Decide on the Granularity of your orchestration.
Probably the most important choice you need make about how to use camunda revolves around the level at which you want to orchestrate. You could also think of level as the granularity at which camunda will operate and this often is directly related to the complexity of the communication to what you want to orchestrate. The choice you make here will directly impact how deployment works, how best to maintain your system, error handling and even performance - so it deserves careful thought.
To simplify things, I’m going to describe two distinct categories which will help you understand the choice you need to make. These are: Orchestration of distributed services Orchestration within self-contained systems.
Orchestration of distributed services
If most of the following are true of your proposed or existing system then you’re best placed to use camunda as a distributed service architecture:
- Services are individually deployed and versioned from each other and the process
- Services are written in different languages.
- Services can sometimes run asynchronously
- Services can be long-running ( > 10 mins)
- Services have a high degree of independence regarding technologies used
- Services often perform more than one function. Usually a scope of functions within a context.
- Primary communication is done through network protocol (REST etc.)
- These services are likely to subscribe to, or pull work from, an existing system
In this case, Camunda is treated more as an architectural component than just a library. It is also treated distinctly and independently from the services it orchestrates.
Each process deployed to camunda could span multiple contexts and services, often with the goal of being able to visualize, manage and improve operations across a network of services. All communication to the engine from the services is done through the REST API and, most of the time, the External Task pattern is the main way this is implemented.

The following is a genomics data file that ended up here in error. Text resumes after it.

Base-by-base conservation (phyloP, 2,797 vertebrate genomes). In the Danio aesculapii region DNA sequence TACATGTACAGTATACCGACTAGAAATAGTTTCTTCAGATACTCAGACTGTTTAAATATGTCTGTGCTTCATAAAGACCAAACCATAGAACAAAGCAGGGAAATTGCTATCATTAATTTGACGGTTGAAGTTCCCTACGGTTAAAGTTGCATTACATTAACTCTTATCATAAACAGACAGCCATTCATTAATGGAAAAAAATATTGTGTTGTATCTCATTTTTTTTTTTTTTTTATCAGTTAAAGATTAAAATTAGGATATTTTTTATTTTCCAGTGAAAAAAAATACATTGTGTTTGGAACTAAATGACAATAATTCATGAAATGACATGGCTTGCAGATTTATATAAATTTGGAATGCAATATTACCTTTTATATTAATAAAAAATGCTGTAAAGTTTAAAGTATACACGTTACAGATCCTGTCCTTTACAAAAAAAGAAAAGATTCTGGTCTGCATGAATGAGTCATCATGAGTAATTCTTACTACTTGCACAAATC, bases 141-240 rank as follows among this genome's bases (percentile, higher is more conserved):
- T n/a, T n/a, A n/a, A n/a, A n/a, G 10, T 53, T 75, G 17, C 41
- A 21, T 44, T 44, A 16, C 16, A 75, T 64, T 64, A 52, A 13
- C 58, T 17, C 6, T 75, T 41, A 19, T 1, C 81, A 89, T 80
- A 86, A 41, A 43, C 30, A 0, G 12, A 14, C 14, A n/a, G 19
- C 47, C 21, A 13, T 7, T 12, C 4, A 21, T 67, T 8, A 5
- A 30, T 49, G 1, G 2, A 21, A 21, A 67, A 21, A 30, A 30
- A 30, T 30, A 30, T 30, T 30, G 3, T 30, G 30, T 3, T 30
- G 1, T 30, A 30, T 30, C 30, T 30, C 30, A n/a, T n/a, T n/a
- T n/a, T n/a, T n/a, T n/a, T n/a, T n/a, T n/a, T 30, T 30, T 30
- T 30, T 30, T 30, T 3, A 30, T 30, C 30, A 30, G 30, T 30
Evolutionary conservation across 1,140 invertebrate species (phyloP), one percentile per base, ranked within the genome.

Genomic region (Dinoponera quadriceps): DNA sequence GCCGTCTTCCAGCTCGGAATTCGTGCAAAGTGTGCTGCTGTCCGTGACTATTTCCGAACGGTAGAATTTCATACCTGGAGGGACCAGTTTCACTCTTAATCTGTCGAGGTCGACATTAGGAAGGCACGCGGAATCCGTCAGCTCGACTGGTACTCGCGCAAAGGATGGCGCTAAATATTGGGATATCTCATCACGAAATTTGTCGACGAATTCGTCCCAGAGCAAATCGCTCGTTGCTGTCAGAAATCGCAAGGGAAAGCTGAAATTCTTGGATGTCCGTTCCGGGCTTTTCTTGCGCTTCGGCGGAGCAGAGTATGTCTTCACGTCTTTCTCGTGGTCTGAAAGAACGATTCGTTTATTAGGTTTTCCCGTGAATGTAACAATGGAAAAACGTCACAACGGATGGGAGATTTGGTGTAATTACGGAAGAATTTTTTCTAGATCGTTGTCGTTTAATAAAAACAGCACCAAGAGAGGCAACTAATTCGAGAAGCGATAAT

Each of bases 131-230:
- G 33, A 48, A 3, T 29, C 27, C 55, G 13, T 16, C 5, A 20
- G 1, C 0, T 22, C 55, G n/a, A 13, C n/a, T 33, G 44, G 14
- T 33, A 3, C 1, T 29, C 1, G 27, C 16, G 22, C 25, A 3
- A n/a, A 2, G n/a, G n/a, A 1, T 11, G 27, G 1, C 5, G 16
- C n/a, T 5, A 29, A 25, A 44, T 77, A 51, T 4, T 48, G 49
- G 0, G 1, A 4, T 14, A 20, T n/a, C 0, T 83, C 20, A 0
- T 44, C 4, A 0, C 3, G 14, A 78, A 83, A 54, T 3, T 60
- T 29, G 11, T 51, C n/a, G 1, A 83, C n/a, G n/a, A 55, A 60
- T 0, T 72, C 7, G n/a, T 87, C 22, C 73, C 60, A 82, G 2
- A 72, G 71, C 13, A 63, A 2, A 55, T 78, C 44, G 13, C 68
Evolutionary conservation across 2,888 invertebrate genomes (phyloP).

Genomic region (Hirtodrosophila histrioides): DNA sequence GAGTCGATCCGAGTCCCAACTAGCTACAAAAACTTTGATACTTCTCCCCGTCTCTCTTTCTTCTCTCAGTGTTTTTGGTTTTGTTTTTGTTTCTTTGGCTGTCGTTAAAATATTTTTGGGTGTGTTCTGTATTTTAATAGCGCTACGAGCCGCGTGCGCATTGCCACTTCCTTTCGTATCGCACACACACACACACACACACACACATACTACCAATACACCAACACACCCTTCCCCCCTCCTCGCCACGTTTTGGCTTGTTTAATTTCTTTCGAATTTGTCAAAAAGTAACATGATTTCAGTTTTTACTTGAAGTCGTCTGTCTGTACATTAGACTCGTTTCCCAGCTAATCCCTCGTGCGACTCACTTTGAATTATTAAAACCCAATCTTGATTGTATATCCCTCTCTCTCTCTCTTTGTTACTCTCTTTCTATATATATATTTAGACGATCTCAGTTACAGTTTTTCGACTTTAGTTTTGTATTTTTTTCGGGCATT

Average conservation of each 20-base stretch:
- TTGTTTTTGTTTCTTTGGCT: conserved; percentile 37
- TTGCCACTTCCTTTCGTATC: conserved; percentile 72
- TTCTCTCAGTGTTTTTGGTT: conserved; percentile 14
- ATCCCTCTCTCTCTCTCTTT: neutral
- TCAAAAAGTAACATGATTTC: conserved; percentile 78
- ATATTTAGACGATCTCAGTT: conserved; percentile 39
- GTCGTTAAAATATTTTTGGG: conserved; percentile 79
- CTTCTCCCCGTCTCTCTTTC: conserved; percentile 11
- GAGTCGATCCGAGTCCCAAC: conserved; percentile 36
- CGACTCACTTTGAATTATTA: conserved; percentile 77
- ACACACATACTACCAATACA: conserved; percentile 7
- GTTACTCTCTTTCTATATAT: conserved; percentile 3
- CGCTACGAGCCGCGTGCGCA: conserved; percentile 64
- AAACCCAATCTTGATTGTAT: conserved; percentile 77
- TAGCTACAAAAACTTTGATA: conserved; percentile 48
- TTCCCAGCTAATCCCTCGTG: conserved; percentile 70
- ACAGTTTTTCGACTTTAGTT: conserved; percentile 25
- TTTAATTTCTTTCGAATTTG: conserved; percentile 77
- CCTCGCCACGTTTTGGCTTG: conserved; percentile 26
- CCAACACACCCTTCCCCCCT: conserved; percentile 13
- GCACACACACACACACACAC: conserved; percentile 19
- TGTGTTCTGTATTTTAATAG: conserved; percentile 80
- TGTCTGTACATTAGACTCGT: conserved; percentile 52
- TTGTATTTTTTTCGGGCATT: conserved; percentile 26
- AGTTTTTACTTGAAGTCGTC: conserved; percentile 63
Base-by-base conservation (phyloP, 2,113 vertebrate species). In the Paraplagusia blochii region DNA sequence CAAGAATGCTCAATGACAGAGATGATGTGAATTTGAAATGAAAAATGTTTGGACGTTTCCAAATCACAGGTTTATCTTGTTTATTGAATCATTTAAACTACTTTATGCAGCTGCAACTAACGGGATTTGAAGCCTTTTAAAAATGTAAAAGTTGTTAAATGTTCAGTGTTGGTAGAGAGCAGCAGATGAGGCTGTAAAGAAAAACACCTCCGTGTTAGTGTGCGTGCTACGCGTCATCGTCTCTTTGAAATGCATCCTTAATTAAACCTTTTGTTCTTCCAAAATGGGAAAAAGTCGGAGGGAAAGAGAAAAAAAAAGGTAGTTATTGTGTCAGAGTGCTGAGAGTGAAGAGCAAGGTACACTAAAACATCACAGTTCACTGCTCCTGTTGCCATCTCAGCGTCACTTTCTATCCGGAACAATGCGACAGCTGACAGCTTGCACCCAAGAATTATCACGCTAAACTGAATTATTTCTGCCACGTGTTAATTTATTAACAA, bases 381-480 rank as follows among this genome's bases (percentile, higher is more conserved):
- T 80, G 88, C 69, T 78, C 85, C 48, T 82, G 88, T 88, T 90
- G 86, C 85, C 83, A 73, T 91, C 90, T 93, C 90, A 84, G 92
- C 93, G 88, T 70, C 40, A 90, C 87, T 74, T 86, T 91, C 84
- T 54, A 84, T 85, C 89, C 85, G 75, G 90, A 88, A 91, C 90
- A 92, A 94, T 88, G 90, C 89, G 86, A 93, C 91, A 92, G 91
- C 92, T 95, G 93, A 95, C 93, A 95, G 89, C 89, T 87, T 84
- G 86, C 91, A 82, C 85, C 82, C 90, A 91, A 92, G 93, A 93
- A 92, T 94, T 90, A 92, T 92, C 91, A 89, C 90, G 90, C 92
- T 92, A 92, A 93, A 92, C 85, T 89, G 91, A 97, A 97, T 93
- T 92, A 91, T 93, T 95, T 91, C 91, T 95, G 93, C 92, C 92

Orchestration within self-contained systems.
In some cases the overhead of individually deploying and maintaining each service is more trouble than it’s worth and it can be more beneficial and easier to keep all your related services together in one place. The “services” in this case tend to look very different from the distributed example, so if the following apply, you’re better to apply Camunda as an additional library: - Services have a single low-level function - Often run synchronously in a single transaction when called - Services are often java classes (or similar granularity) - Services are tested and deployed together, sharing the same release cycle - Services share the same language - These services are called directly as needed by the systems that require their service - All services are maintained together, often by the same team
In this case, the Camunda engine is actually treated like an additional library rather than an independent service. Specifically the engine cares about the state transition between the java classes - able to hold state, route the process and perform error handling that would otherwise be embedded functionally within the services. Each process is limited to the functions available locally and, in this architecture, there may be many self-contained components each containing their own engine, processes and services that are unaware of each other.